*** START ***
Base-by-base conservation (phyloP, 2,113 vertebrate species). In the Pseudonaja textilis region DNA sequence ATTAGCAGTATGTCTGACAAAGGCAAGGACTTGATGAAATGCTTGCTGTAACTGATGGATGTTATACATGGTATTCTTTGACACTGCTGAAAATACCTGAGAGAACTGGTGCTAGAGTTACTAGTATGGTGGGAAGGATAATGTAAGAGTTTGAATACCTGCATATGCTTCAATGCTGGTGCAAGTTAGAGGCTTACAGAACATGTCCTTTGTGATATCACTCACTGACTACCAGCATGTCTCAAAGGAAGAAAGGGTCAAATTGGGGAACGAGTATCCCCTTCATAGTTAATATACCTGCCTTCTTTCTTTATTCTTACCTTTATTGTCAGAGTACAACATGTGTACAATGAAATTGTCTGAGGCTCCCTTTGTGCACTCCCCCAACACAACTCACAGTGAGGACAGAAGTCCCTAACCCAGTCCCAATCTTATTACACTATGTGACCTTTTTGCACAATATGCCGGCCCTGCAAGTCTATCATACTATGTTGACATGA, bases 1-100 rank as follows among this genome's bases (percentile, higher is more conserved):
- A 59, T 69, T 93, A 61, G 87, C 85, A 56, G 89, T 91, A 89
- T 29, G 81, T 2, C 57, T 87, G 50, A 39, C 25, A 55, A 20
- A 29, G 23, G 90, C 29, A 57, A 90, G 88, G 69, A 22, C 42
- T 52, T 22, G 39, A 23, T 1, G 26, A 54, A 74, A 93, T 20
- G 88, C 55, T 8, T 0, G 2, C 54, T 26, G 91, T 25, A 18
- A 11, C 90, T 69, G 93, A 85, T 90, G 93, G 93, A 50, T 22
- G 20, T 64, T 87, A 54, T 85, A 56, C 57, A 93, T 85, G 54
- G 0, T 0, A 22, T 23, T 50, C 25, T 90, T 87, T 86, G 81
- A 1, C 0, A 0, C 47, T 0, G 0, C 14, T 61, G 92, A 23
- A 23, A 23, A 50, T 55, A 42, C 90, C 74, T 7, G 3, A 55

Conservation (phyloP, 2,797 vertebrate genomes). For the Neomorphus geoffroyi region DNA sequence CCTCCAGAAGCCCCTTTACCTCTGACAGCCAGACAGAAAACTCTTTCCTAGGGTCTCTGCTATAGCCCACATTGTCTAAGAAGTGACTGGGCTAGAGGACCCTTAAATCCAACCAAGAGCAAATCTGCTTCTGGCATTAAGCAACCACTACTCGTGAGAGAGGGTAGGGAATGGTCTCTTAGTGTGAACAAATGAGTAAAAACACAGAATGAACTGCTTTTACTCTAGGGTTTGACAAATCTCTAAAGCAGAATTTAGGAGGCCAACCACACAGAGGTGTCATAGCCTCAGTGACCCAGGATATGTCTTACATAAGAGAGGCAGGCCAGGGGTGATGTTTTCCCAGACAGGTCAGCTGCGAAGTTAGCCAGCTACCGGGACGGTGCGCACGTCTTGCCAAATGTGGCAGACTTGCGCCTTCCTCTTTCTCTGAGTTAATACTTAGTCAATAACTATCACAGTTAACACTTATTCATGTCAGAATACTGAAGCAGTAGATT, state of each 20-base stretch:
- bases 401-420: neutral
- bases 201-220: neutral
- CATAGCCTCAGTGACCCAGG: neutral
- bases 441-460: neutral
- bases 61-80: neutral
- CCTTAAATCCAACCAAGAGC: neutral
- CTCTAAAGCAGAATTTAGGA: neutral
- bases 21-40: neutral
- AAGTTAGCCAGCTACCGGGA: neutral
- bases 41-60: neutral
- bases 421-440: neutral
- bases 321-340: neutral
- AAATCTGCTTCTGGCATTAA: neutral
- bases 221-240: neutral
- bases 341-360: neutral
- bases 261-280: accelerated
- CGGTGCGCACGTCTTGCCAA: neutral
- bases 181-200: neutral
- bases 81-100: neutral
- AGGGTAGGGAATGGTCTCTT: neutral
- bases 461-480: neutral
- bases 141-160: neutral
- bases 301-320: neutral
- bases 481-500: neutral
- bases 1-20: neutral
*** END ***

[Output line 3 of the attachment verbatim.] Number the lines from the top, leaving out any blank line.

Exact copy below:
- T 29, G 81, T 2, C 57, T 87, G 50, A 39, C 25, A 55, A 20